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COVID-19 is here to stay, health experts say

Epidemiologist say we need to start focusing on different numbers.

WASHINGTON — It's not just high profile positives. COVID-19 cases have ticked up in D.C.

And masks mandates are back on the Georgetown campus and at Johns Hopkins.

So, are these signs of another surge? 

"In settings like college campuses, it doesn't make sense with these highly vaccinated populations that are low risk for severe disease, to revert back to blunt tools like masks," said Dr. Amesh Adalja, a Senior Scholar for Health Security at the Johns Hopkins University.

Adalja said don't be alarmed by university policies. They've been the most risk averse throughout the pandemic.

And don't focus just on COVID-19 case counts. 

First, they're nowhere near the omicron peak.

But more importantly, public health experts say, fewer people with COVID-19 are ending up in the hospital.

"Although we're seeing more cases on a weekly basis, those individuals are not experiencing severe illness right now in our community," said D.C.'s director of the Department of Health LaQuandra Nesbitt MD, MPH.

"Very few of those new cases are requiring hospitalizations for COVID-19," Nesbitt said in a video call briefing Thursday.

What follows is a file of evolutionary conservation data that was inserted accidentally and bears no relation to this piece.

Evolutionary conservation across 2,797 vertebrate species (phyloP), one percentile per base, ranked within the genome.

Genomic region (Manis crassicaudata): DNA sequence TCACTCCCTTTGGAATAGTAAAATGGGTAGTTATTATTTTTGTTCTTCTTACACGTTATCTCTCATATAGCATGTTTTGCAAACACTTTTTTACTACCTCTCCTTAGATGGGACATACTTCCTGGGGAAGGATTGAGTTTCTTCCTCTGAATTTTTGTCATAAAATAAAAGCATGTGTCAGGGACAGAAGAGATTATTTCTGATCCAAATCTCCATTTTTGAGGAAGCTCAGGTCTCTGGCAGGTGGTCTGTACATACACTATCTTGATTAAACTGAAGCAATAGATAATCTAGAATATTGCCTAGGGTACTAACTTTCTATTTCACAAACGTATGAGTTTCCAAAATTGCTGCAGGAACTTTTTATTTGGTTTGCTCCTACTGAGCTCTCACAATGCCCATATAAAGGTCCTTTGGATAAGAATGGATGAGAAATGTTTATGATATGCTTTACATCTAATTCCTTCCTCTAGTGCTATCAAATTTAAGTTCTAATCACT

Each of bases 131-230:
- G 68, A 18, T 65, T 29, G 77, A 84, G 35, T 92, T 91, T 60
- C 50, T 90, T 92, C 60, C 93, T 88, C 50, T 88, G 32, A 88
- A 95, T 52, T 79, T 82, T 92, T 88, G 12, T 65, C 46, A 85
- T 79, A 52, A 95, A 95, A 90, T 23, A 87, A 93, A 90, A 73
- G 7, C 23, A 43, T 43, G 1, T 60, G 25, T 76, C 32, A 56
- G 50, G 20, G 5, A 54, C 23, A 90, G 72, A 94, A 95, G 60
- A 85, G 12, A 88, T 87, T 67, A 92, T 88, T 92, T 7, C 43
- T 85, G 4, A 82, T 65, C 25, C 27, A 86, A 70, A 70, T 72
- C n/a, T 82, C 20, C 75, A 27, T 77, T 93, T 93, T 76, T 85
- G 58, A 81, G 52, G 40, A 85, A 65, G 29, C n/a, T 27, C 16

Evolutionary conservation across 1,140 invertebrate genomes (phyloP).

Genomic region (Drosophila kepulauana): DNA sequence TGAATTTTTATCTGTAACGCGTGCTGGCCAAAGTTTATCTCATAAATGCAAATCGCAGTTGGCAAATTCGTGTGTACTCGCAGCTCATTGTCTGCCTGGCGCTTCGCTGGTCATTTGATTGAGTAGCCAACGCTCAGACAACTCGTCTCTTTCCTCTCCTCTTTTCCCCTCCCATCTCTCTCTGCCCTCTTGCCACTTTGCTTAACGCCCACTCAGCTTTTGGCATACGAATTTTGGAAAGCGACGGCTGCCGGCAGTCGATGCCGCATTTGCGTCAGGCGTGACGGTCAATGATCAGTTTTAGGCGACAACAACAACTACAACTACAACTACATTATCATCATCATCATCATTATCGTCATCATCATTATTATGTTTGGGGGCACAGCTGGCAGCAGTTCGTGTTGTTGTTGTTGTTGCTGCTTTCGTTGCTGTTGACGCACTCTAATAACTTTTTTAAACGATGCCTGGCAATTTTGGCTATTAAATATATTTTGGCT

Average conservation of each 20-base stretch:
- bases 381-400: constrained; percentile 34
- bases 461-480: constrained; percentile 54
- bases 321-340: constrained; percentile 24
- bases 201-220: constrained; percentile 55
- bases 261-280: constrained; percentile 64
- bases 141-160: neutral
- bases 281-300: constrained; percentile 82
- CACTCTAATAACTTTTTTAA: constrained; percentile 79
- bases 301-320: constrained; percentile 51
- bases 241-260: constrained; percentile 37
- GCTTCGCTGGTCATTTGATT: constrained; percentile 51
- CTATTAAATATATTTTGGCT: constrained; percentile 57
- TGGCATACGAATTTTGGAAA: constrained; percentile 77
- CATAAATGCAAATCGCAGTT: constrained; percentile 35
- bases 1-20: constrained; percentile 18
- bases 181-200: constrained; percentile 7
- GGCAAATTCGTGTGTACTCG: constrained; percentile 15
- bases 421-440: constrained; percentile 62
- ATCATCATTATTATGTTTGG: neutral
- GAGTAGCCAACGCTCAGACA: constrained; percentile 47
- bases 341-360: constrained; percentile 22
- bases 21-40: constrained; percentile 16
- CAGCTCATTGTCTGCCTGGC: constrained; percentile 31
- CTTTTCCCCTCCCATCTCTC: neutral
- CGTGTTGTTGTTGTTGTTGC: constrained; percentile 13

The bigger picture, said Adalja, is that COVID-19 is here to stay - possibly for decades. 

"Cases were never going to just always keep going down. They were bound to come back up at some point, especially with the advent of a more contagious variant like BA.2. This is something that we expected to happen," he said. 

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"But, so long as those infections are mild, so long as they're not overwhelming hospitals, I think we're in a good place because that's always been the goal."

The D.C. health director estimates about 60% of cases right now are the new BA-2 variant of omicron. What health officials don't yet know for sure is if BA.2 leaves people who recover from it with any extra immunity like past variants have.

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